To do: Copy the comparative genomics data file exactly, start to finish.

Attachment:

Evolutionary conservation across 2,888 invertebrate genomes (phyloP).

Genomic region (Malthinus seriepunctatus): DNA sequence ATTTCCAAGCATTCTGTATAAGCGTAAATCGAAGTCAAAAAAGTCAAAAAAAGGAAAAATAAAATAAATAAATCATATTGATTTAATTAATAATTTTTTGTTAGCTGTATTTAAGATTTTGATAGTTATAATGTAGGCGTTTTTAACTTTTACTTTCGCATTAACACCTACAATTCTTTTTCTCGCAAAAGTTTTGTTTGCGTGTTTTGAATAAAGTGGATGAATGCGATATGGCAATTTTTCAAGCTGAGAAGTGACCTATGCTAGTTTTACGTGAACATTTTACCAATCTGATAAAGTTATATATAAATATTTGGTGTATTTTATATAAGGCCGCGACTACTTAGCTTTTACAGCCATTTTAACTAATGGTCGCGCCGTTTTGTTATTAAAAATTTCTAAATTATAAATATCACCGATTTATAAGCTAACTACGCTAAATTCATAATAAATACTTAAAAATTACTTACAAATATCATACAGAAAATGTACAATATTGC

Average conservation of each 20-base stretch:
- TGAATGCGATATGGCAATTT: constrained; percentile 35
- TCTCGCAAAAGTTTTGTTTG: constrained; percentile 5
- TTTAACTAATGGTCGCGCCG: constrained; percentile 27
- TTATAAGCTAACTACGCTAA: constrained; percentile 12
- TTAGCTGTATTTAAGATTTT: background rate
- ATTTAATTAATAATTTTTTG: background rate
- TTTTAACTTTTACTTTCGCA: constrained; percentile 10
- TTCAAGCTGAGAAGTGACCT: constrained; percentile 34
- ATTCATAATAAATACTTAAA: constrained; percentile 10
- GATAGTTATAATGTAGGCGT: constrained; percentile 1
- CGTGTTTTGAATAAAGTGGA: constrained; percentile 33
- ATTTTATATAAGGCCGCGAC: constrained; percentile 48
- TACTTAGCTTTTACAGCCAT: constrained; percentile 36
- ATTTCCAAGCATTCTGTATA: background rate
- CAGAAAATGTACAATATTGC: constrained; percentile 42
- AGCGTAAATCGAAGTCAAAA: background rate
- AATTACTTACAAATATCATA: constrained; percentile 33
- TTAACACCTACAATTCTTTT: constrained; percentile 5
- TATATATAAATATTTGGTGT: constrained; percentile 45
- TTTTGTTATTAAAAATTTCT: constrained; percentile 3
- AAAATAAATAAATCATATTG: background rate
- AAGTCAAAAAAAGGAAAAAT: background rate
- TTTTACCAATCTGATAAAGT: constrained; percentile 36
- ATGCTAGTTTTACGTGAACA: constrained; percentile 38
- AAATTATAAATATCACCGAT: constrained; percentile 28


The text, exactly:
Evolutionary conservation across 2,888 invertebrate genomes (phyloP).

Genomic region (Malthinus seriepunctatus): DNA sequence ATTTCCAAGCATTCTGTATAAGCGTAAATCGAAGTCAAAAAAGTCAAAAAAAGGAAAAATAAAATAAATAAATCATATTGATTTAATTAATAATTTTTTGTTAGCTGTATTTAAGATTTTGATAGTTATAATGTAGGCGTTTTTAACTTTTACTTTCGCATTAACACCTACAATTCTTTTTCTCGCAAAAGTTTTGTTTGCGTGTTTTGAATAAAGTGGATGAATGCGATATGGCAATTTTTCAAGCTGAGAAGTGACCTATGCTAGTTTTACGTGAACATTTTACCAATCTGATAAAGTTATATATAAATATTTGGTGTATTTTATATAAGGCCGCGACTACTTAGCTTTTACAGCCATTTTAACTAATGGTCGCGCCGTTTTGTTATTAAAAATTTCTAAATTATAAATATCACCGATTTATAAGCTAACTACGCTAAATTCATAATAAATACTTAAAAATTACTTACAAATATCATACAGAAAATGTACAATATTGC

Average conservation of each 20-base stretch:
- TGAATGCGATATGGCAATTT: constrained; percentile 35
- TCTCGCAAAAGTTTTGTTTG: constrained; percentile 5
- TTTAACTAATGGTCGCGCCG: constrained; percentile 27
- TTATAAGCTAACTACGCTAA: constrained; percentile 12
- TTAGCTGTATTTAAGATTTT: background rate
- ATTTAATTAATAATTTTTTG: background rate
- TTTTAACTTTTACTTTCGCA: constrained; percentile 10
- TTCAAGCTGAGAAGTGACCT: constrained; percentile 34
- ATTCATAATAAATACTTAAA: constrained; percentile 10
- GATAGTTATAATGTAGGCGT: constrained; percentile 1
- CGTGTTTTGAATAAAGTGGA: constrained; percentile 33
- ATTTTATATAAGGCCGCGAC: constrained; percentile 48
- TACTTAGCTTTTACAGCCAT: constrained; percentile 36
- ATTTCCAAGCATTCTGTATA: background rate
- CAGAAAATGTACAATATTGC: constrained; percentile 42
- AGCGTAAATCGAAGTCAAAA: background rate
- AATTACTTACAAATATCATA: constrained; percentile 33
- TTAACACCTACAATTCTTTT: constrained; percentile 5
- TATATATAAATATTTGGTGT: constrained; percentile 45
- TTTTGTTATTAAAAATTTCT: constrained; percentile 3
- AAAATAAATAAATCATATTG: background rate
- AAGTCAAAAAAAGGAAAAAT: background rate
- TTTTACCAATCTGATAAAGT: constrained; percentile 36
- ATGCTAGTTTTACGTGAACA: constrained; percentile 38
- AAATTATAAATATCACCGAT: constrained; percentile 28